by Center for Mentoring Excellence | Mar 19, 2018 | Advice for Leaders, Alignment, Assumption Hunting, Checking Out Assumptions, Facilitating Learning, Goal Setting Conversation, Group Mentoring, Growth and Development, Making Mentoring Work For You, Mentoring Communication, Mentoring Questions, Mentoring Relationships, Mentoring Training, Supporting Mentors and Mentees
How long has it been since you’ve taken a look at the progress you’ve made? As a mentor? As a mentee? In your business? In your personal growth?
We encourage you to take time each quarter with your mentoring partner to celebrate your achievements. What are the demonstrable improvements in outlook, behavior, performance and work satisfaction since your mentoring relationship began? Get specific and outcome-focused. We can’t fully appreciate where we are until we’ve celebrated how far we have come.
by Center for Mentoring Excellence | Mar 5, 2018 | Advice for Leaders, Alignment, Assumption Hunting, Checking Out Assumptions, Facilitating Learning, Goal Setting Conversation, Group Mentoring, Growth and Development, Making Mentoring Work For You, Mentoring Communication, Mentoring Questions, Mentoring Relationships, Mentoring Training, Supporting Mentors and Mentees
Checking in on Goals
How will you know whether or not you’re achieving your goals?
When you get results? Yes. Sometimes that’s the case.
More often the knowing and the awareness of where you are at with your goals lies in the simple, and powerful, action of checking in. You can do this on your own, with a friend, cohort or mastermind and/or with a mentor.
The real work of refreshing your memory and looking at your goals, framing them in your vision, is actually so simple that many overlook it. You won’t when you actively follow this tip.
by Center for Mentoring Excellence | Jan 5, 2016 | Making Mentoring Work For You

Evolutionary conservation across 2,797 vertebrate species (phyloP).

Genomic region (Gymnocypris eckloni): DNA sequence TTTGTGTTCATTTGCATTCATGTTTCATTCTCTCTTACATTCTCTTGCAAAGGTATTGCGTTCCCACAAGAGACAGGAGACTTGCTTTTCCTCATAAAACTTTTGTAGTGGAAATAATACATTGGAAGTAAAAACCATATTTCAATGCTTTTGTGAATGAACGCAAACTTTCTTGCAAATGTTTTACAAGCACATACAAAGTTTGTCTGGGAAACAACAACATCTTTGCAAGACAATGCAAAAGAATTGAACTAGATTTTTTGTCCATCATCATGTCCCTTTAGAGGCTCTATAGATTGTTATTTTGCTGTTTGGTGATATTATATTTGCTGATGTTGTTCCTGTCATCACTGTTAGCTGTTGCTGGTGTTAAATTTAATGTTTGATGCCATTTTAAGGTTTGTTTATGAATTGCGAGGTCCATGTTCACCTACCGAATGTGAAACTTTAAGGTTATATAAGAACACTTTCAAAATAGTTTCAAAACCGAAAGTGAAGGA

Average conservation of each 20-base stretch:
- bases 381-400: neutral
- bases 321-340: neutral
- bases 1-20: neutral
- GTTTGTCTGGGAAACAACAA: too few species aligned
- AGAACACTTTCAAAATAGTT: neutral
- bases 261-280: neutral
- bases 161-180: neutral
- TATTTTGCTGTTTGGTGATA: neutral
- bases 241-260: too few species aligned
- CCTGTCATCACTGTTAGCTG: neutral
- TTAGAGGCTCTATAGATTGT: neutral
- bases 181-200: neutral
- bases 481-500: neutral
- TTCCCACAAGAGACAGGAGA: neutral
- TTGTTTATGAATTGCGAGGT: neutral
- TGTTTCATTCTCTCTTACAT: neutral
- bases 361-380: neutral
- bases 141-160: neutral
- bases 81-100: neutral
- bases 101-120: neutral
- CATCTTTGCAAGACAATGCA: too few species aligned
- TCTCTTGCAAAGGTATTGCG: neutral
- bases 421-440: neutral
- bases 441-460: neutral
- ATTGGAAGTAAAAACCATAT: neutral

Starting Strong: A Mentoring Fable provides a view inside six successful mentoring conversations that take place over 90 days. The reader is privy to the thoughts and reflections of both the mentor and mentee, and gets to observe the personal dynamics of a successful mentoring relationship as it unfolds. It’s an excellent training resource because it models how good mentoring should look and feel.
Cynthia is one of the mentors you meet in the book. She is an experienced mentor who is committed to her own growth and development as a mentor and the growth and development her mentees.
The story of Cynthia and her Gen-Y mentee unfolds over 90 days (six mentoring meetings) and you get to sit in on each of them. You will hear their private thoughts before, during and after their meetings. At the end of each chapter, you will find questions to prompt personal reflection and spark conversation about the chapter content.
Cynthia learned the hard way about how to create a successful mentoring partnership. After a few failed mentoring relationships of her own, she grew from the experience. By the time she launched her next relationship, she was savvier and had a clearer understanding of what it takes to achieve tangible results.
What made the difference for Cynthia? What did she do differently that made her more successful?
In Starting Strong, you will learn about Cynthia’s strategies for mentoring success:
1. Cynthia recognizes that her mentee will be uneasy as the more junior employee, mentored by a senior executive. She takes time to get to know him and put him at ease before launching into the work of mentoring.
2. Some key structures and agreements help set the tone and expectations for progress and accountability. The mentee, who is new to mentoring, thought mentoring was an informal drop-in relationship.
3. Learning is the purpose and product of mentoring — and its goals drive the learning. Mentors and mentees alike struggle with goal setting. It can be tempting for mentees to pick goals they can easy achieve or that aren’t relevant to their work success.
4. Application of skills and learning are a critical part of mentee success.
5. Stumbling blocks are inevitable in mentoring relationships. Mentors and mentees need a confidential, safe place to get coaching around issues that surface.
6. The 90 day mark is an excellent time to schedule a check-in with mentoring partners.
The conversation playbook guides you so that you can engage in parallel conversation with Cynthia and her mentee. It prepares you for your mentoring sessions by suggesting appropriate conversation topics, starters and probing questions to use to build a solid foundation for your own mentoring relationships during the first 90 days.